This is one of those phrases that you hear, or read, and you can never quite remember who said it. I had a list of names in my mind that I thought were responsible for "never apologize, never explain" - they included Disraeli, Napoleon, and the Duke of Wellington. I'm not the only one who thought of this in connection with Mr. Woods, and there's been some web discussion, which led me to Google the phrase.
Apparently nobody knows where it really came from. What seems to be the authoritative research was done on a site called Ask Metafilter - I've found multiple links to it and of course, here's another one. One source, according to Metafilter, is:
... the screenplay for the 1949 film She Wore a Yellow Ribbon, written by Frank S. Nugent and Laurence Stallings. The line is spoken by John Wayne and the exact quote reads, "Never apologize and never explain--it's a sign of weakness."Evidently I had the wrong Duke. The Ask Metafilter site has a series of posts about the phrase, and a lot of interesting back story, but apparently none of the people I had it associated with ever said it. So much for my erudition; John Wayne, indeed. I've never even seen She Wore a Yellow Ribbon. If you read the whole thread, though, the screenwriters copped the line from someone - but no one is quite sure from whom.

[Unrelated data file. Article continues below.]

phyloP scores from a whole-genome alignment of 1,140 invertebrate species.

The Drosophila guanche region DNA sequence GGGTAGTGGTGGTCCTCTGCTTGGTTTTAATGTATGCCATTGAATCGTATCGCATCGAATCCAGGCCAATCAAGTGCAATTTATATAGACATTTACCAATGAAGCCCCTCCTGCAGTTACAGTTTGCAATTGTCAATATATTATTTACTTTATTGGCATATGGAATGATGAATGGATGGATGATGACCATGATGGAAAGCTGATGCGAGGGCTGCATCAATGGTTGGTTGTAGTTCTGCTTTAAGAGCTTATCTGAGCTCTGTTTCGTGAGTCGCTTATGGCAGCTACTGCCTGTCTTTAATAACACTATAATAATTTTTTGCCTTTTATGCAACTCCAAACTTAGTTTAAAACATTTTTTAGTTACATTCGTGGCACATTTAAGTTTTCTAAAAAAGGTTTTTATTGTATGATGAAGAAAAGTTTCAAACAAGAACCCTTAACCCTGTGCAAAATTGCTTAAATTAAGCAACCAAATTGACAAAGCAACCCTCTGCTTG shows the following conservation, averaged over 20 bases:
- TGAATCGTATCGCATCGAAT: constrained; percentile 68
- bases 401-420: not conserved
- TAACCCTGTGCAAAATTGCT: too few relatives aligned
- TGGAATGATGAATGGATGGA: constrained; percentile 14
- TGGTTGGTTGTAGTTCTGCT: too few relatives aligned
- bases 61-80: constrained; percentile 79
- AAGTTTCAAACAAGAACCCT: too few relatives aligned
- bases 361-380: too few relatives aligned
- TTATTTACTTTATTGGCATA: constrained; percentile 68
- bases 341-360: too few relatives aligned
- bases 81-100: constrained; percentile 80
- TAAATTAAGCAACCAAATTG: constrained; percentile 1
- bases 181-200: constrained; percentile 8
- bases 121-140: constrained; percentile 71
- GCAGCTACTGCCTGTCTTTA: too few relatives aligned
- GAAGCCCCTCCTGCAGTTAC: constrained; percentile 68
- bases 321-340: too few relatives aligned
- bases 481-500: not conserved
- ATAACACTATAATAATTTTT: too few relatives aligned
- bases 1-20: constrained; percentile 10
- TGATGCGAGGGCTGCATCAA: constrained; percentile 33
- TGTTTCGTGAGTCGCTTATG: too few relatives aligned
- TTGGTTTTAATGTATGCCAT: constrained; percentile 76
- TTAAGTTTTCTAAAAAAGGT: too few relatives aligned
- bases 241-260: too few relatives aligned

But back to the Tiger. On December 1, the day before it all came out about the girlfriend and the voicemail message and the sheaf of emails (can emails be in a sheaf?), somebody on a local forum I follow posted the following link to the Wanda Sykes show - and Wanda summed it all up, and it's even funnier considering what came to light the next day:
Poor Tiger. I wonder how he likes the taste of crow.